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Williams Floats Groundwater Safety Bill

A new bill by Assembly member Das Williams, AB 1882, would require the State Water Resources Control Board to monitor groundwater safety by closely reviewing underground injection control (UIC) wells. Such wastewater disposal wells are used to extract oil and natural gas, thereby producing brine water, which may contain fracking chemicals, said Williams’s office, which cited the U.S. Environmental Protection Agency’s unfavorable review of California’s UIC program and alleged contamination from UIC wells within his district.

Opposition – and an Alternative – Key to Stopping Twin Tunnels, GOP Candidate Says

Politicians who oppose the plan of Gov. Jerry Brown for twin tunnels in the Delta lose labor money, a Republican candidate for the 3rd state Senate district said Wednesday – so an out is available for them to just state they don’t support the tunnels.

Greg Coppes said at the Vaca Valley Tea Party evening meeting that people should demand that politicians oppose the twin tunnels and have a plan to stop them.

OPINION: El Nino 101: What Everyone Needs to Know

If you have never heard the term “El Nino”, you might have been living under a rock.
The common informed person is probably somewhat aware that we are amidst a record-setting El Nino, and rumors of a possible switch to La Nina later this year have also danced into the public’s ear, particularly those with an interest in commodity markets.

But comprehension of such a scenario, and what it may mean, is quite difficult without an understanding of what El Nino and La Nina actually are and why they exist.

New Fence Hints Firm is Moving Forward with Gregory Canyon Landfill

The investment company that bought the site of the proposed Gregory Canyon landfill in North County appears to be taking steps to clear the land.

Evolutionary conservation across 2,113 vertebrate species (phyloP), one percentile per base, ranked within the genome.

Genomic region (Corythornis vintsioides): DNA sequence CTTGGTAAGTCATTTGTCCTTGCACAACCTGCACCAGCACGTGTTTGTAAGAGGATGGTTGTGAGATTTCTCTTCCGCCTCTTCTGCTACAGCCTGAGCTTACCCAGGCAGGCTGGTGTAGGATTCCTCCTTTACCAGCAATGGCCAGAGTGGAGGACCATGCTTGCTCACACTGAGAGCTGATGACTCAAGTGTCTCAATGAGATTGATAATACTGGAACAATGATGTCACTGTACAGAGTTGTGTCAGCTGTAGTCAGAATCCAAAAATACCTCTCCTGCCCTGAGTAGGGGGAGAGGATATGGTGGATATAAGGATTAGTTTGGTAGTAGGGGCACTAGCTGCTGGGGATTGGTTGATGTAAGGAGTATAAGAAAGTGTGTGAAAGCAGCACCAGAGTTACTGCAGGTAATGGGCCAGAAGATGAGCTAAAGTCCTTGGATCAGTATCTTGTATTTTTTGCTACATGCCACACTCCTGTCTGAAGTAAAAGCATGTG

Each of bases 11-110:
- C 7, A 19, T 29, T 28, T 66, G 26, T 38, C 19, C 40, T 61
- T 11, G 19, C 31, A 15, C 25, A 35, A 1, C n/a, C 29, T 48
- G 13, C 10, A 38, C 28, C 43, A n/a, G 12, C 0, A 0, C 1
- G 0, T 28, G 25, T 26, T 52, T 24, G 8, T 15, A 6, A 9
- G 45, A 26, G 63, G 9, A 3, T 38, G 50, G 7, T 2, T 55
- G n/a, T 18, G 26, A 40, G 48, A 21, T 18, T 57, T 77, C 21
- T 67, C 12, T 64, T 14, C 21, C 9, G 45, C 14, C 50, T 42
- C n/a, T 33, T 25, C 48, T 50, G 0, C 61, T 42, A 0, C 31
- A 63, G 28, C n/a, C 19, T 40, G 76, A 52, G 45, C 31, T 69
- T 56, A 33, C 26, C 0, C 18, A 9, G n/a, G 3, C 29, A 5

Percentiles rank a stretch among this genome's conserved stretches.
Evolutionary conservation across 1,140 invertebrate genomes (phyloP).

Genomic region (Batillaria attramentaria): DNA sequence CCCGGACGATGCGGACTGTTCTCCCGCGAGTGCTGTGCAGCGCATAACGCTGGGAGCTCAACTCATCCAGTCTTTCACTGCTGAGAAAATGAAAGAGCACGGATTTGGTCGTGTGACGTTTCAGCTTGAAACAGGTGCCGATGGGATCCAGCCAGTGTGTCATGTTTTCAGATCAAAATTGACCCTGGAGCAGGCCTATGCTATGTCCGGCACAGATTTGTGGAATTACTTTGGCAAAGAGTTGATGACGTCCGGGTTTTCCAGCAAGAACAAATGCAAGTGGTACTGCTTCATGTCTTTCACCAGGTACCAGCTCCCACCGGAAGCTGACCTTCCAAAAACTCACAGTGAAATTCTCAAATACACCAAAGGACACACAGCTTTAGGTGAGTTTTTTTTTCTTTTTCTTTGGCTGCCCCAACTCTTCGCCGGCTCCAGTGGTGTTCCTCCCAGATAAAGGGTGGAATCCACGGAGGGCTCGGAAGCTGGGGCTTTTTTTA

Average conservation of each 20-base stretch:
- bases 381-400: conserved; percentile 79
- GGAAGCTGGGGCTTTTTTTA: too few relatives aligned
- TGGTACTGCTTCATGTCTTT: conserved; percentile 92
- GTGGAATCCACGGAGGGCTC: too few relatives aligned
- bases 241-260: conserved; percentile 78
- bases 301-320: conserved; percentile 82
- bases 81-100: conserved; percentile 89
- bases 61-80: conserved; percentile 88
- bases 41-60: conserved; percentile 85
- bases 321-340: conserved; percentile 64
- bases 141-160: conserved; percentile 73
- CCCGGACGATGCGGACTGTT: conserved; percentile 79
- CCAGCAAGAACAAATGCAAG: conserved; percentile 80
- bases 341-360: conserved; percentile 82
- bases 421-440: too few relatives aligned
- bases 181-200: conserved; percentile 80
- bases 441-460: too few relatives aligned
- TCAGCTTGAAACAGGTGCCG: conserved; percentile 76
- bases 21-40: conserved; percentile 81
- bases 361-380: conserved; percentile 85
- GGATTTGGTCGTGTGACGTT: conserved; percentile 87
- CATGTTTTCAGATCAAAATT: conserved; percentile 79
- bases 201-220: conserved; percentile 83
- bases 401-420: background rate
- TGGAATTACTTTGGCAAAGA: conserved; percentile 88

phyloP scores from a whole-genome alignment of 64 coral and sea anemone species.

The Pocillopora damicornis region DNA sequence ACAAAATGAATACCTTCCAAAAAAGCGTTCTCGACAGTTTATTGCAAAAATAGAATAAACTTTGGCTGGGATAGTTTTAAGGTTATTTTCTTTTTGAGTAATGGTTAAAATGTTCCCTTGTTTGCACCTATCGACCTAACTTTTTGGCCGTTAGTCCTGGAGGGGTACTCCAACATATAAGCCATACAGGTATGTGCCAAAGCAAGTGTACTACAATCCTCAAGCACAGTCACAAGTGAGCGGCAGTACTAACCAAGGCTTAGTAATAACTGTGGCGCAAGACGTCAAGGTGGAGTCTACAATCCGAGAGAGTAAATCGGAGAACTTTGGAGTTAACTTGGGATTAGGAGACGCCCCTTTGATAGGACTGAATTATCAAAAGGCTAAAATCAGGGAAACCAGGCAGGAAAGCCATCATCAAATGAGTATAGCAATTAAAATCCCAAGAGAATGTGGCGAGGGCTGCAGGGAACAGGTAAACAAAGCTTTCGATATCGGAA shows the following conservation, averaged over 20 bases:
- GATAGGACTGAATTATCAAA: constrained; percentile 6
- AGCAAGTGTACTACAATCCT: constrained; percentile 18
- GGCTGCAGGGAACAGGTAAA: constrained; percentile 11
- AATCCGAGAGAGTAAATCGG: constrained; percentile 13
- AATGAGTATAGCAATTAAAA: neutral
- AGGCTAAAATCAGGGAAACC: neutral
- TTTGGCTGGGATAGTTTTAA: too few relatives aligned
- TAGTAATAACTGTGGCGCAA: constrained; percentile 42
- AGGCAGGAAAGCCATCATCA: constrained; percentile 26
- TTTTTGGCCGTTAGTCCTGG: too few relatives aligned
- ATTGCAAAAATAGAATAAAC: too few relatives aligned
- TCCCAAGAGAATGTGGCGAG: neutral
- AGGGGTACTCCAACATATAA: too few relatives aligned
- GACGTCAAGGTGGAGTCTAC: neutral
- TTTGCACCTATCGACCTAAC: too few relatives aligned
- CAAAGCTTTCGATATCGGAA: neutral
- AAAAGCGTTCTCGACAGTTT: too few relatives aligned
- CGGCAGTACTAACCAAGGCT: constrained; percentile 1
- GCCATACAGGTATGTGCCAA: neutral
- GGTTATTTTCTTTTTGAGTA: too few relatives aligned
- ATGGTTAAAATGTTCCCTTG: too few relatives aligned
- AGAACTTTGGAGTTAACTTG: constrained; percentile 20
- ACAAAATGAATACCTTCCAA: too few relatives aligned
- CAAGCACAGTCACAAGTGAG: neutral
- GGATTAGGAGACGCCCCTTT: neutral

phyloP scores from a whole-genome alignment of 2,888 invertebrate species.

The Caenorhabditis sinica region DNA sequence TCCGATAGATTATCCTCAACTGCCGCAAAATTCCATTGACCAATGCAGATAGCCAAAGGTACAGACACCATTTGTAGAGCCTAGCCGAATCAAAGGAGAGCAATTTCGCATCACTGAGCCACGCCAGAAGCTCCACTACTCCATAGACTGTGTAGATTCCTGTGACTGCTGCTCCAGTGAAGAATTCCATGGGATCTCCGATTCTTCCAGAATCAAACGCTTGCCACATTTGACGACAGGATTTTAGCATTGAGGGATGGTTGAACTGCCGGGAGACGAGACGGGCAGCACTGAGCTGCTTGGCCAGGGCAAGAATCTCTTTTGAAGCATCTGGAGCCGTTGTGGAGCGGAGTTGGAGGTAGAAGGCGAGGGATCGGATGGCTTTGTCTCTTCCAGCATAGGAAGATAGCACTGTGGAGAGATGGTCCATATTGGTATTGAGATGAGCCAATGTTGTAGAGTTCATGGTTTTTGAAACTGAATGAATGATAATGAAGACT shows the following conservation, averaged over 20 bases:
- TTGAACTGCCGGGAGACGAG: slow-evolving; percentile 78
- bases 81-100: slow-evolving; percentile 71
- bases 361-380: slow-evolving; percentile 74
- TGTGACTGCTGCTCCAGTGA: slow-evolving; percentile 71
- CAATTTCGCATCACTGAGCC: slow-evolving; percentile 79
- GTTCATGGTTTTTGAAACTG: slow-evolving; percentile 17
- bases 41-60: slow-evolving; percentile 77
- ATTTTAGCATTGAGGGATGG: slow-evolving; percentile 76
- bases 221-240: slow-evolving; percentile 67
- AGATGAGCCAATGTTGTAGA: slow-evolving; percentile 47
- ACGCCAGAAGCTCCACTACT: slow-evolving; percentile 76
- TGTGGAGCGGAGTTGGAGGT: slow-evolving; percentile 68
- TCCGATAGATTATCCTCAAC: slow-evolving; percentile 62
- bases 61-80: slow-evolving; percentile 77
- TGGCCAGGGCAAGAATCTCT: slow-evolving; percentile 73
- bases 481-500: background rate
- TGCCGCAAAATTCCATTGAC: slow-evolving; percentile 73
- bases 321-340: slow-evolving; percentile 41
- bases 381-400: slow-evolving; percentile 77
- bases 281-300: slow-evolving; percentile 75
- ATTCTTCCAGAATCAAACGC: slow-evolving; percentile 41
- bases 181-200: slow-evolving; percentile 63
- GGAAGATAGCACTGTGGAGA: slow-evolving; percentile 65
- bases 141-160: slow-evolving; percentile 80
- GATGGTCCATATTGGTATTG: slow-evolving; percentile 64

Sovereign Capital has put up fencing and erected a sign along state Route 76 that reads, “Future Home – Gregory Canyon Landfill.”

As California Enters a ‘New Era’ on Water, Cities Seek Their Own Solutions

For California, which has endured four years of extraordinary drought, the state’s wet season is off to an encouraging start.

High in California’s Sierra Nevada, the state’s mountainous spine, El Niño-driven storms have piled snow and the meltwater it represents to above-normal levels. At lower elevations, heavy rains are nudging the water in many depleted reservoirs back toward their historical averages.

Effort to Restore the Salton Sea Moving Forward

An effort to renovate a small corner of the Salton Sea is moving forward near Calipatria at the Sonny Bono Salton Sea National Wildlife Refuge.
The sea is in trouble, slowly evaporating as it’s water sources are being diverted.

If allowed to dry up completely the shrinking sea could damage the Coachella Valley’s desert environment, health and economy.

More Water Saving Urged as MWD Temporarily Closes Plant

Foothills water customers are being asked to tighten taps further and refrain from watering lawns for up to 10 days starting Feb. 29, while Metropolitan Water District of Southern California temporarily closes a La Verne treatment plant for infrastructure upgrades.
MWD is in the process of switching its Weymouth Filtration plant from a chloramine-based treatment method to ozonation, in which ozone injected into raw water creates bubbles that carry away pathogens and contaminants, spokesman Bob Muir said in an interview Friday.

Forecasters at Aquarium of the Pacific: El Niño May Be Out, La Niña May Be in

It may be goodbye for El Niño and hello to La Niña.

The once-predicted “Godzilla” storm of El Niño has thus far turned out to be a little lizard in terms of Southern California rainfall, but weather experts on Thursday offered some encouragement to those pining for more wet stuff.

Several Years of Rainfall Needed to End California Drought, Say Santa Clarita Water Agencies

As the California drought continues despite recent rainfall, water agencies in the Santa Clarita Valley say that conservation is still essential and the drought is far from over.

Snowpack through January was “trending at 115 percent of normal,” but since February was dryer than usual, currently water inflow is about average, according to Mike Alvord, assistant general manager at Newhall County Water District.

UC Santa Cruz Researchers Evaluate Groundwater Supply and Management

Court adjudication of California’s groundwater basins is more often focused on resolving conflicts among water users and less on sustainable groundwater management, according to a UC Santa Cruz study commissioned by the State Water Resources Control Board.

The finding comes in “An Evaluation of California’s Adjudicated Groundwater Basins” scheduled for release today (Feb. 18).